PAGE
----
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Irish see loss as roots of solidarity

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Kickoff: Notre Dame at Michigan State, 8 p.m. Saturday

TV: ABC

Coach says team is creating its own identity, personality.

Tuesday, September 14, 2010 - 10:25 am

SOUTH BEND – The most recent NCAA football statistics don't show that the Notre Dame defense has improved from its worst showing in school history a year ago.

Last year the Fighting Irish ranked 86th in total defense, and after Saturday's 28-24 loss to Michigan in Notre Dame Stadium, they rank 102nd.

But don't try telling that to the Notre Dame players and coaches, because within that defeat, they each saw signs of a group coming together to produce a solid unit.

“We challenged our football team at halftime,” first-year Notre Dame coach Brian Kelly said. “To make sure that everybody knew what kind of football that we were going to play and create our own identity and personality. That was pretty clear that we battled.”

Notre Dame will travel to Michigan State at 8 p.m. Saturday.

Throughout the first half Saturday, Michigan took advantage of an anemic Notre Dame offense, which could not sustain drives without injured starting quarterback Dayne Crist.

Crist initially led the Irish on a touchdown drive to open the game and give his team a 7-0 first-quarter lead. But he took a hit to the head during the drive and could not play after that drive until the third quarter.

Notre Dame backup quarterbacks Tommy Rees and Nate Montana could not keep the chains moving in any way.

Of the seven drives led by the two, six resulted in five or fewer plays before giving the ball back to the Wolverines, thus the Irish defense had to repeatedly return to the field for a substantial amount of time.

Michigan held a 34:09-to-25:51 advantage in time of possession.

“Our defense really kept us in the ballgame,” said Kelly. “Even when we were mucking it up around on offense out there.”

True, Michigan scored 21 points in the first half to build a 21-7 halftime lead.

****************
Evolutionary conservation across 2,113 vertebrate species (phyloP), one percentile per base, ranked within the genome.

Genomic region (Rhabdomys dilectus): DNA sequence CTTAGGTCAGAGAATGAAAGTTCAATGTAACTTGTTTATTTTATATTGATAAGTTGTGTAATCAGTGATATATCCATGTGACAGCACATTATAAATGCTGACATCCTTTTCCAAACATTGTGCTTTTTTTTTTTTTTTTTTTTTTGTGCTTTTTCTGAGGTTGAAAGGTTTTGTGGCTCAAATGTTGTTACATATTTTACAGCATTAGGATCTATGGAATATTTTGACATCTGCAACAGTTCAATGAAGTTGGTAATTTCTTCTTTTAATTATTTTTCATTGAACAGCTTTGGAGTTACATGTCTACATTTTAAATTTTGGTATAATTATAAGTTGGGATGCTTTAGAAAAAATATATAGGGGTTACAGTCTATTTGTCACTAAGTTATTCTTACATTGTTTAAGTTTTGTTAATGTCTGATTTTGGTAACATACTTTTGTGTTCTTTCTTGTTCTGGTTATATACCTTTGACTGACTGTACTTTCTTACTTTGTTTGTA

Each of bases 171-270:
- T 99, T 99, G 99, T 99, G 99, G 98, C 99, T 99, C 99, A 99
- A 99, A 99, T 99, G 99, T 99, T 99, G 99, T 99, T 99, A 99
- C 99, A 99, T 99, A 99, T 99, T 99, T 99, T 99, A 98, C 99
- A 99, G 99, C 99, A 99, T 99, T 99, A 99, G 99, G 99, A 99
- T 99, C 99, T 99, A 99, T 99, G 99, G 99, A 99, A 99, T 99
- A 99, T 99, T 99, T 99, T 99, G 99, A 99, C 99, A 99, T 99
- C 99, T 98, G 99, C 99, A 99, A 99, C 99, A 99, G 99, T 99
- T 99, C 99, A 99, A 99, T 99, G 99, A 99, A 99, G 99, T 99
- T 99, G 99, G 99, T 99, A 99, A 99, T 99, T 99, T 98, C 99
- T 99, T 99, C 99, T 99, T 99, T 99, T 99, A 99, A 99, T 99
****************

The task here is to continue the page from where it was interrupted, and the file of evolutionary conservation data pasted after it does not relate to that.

But in the second half, once the Irish offense regained Crist's services and began to produce points, the defense stiffened considerably.

On the Wolverines' eight second-half drives, Notre Dame's defense kept Michigan from producing any points for the first seven. It wasn't until the eighth and final drive that the Wolverines and their Heisman Trophy-caliber quarterback Denard Robinson (502 yards of total offense), proved too difficult to stop.

“Other than the last drive, I thought that our defense competed,” Kelly said.

Michigan orchestrated a 12-play, 72-yard drive and scored the go-ahead touchdown with 27 seconds remaining.

“We obviously didn't have much (energy) left,” Kelly said of his defensive group. “We would have liked to (tackle) better on that last drive. We had some missed assignments that we had not had, so we were obviously fatigued.”

For the game, the Wolverines were forced into 10 punts and a pair of missed field goals in their 16 drives. Six of those drives were less than four plays in succession.

Though Kelly acknowledged his players were tired in the fourth quarter, he wasn't allowing that to be an excuse.

“It might have been just being on the field too long,” Kelly said.

“That's a great excuse. But we didn't give them that excuse in the locker room. We told them that we have to bow up in those situations, and we've got to make a play.”